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Ladner actor takes heroics to TV screen
It’s not just in front of the cameras that Ladner actor Shane Symons can demonstrate a flair for the dramatic.
In July 2012, the McDonald’s employee was on a break when he saw a local teen in distress on the ground. Symons jumped into action and performed CPR on the 16-year-old–who was in cardiac arrest– until medical help arrived.
The quick response not only saved the teen’s life, it earned Symons a commendation of courage from the Delta Police board.
But the 22-year-old much prefers the action in his life to be in front of a film crew, where events that impact human life are scripted. Symons is starring in a new TV series for CW Network called The 100, and the season premiere airs March 19.
The 100 is a post-apocalyptic scenario where earth is simmering in radiation and people live in an ark in space.
They decide to send 100 teenage delinquents to earth to test its survivability. Symons’ youthful appearance affords him the opportunity to play a character named Jones, who is five years his junior.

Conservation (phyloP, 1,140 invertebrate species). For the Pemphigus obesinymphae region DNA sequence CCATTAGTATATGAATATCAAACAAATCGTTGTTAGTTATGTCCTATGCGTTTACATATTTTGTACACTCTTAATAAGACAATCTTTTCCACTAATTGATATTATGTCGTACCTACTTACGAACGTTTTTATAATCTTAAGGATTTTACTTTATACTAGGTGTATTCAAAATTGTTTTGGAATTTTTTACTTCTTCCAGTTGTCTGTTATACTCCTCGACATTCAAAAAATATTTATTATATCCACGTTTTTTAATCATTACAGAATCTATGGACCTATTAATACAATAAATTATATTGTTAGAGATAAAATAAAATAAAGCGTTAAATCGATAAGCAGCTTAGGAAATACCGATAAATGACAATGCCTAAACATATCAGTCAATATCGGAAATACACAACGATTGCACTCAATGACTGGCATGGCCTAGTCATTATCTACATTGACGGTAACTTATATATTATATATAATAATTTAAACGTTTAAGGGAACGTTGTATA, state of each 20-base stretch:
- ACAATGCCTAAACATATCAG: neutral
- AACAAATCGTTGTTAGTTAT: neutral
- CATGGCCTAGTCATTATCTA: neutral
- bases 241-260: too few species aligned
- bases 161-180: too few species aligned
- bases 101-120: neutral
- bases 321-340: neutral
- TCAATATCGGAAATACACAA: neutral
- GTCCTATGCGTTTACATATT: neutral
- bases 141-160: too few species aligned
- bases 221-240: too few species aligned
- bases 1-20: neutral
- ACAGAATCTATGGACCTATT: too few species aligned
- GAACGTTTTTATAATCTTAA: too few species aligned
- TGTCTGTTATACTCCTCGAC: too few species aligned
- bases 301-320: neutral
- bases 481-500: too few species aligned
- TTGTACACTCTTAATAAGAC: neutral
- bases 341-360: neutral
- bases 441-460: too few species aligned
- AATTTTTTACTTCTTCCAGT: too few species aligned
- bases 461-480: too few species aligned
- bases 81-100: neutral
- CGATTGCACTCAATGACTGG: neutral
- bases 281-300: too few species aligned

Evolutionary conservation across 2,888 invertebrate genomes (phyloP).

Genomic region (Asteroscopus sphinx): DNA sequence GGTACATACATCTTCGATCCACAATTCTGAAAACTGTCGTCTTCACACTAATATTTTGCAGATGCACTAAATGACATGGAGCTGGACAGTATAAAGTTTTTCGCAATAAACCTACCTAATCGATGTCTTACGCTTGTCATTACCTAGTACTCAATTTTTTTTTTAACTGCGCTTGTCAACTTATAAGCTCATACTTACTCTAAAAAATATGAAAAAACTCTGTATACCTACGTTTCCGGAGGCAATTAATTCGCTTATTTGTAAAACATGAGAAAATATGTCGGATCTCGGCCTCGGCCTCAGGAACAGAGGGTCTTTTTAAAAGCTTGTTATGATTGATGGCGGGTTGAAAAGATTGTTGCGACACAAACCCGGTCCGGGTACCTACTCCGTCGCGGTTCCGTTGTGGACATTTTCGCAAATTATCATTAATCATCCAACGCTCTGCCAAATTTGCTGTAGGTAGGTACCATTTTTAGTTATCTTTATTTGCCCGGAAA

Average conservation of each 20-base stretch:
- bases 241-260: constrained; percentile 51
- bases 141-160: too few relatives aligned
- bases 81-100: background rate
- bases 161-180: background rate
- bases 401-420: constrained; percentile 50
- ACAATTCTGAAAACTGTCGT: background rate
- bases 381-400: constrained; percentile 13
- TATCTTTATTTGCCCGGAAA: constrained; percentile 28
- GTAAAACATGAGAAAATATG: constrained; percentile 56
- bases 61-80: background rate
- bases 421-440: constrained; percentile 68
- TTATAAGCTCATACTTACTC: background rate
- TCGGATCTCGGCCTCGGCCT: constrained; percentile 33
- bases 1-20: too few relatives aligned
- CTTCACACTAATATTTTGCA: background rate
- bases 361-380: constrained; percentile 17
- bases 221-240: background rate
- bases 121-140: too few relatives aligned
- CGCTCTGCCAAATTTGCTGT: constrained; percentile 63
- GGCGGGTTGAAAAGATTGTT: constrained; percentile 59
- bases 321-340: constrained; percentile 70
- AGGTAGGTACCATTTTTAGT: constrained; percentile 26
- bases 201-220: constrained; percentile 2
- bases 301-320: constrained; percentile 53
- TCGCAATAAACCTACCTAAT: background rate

“Even when you’re an adult you still feel the way you feel when you’re 17,” he says, before laughing and admitting he has to shave for the role.
Symons says he’s wanted to be an actor since the age of 11 after watching a Harry Potter movie in the theatres.
“I distinctly remember turning to my mom and saying, I don’t want to be Harry Potter, but the guy who pretends to be Harry Potter, that’s what I want to do.”
A graduate of Delta Secondary in 2009 where he performed in a stage production of Macbeth, Symons went on to take film arts at Langara College before joining the Actors Foundry in downtown Vancouver. There, he’s worked with other actors to develop his craft.
Aside from developing relationships and connections, Symons says the biggest surprise is that acting isn’t what people think.
“Some people think it’s about pretending to be somebody else,” he says. “But it’s really you in a different situation.”
Getting a role on network TV is a big opportunity, but Symons says he’s aware of how tough it is to make a living as an actor. That’s why he continues to work at McDonald’s part-time in between gigs.
“It keeps me busy, keeps me grounded, and helps me pay my bills,” he says.
The dream is to move to Los Angeles some day and make big movies, but Symons says he’ll always call Ladner home.
“I like how small it is as a community. It’s sort of the polar opposite of what an actor’s life becomes with big cities...
No matter what time or place I go I can always come back here to Ladner and everybody who sees me knows me.”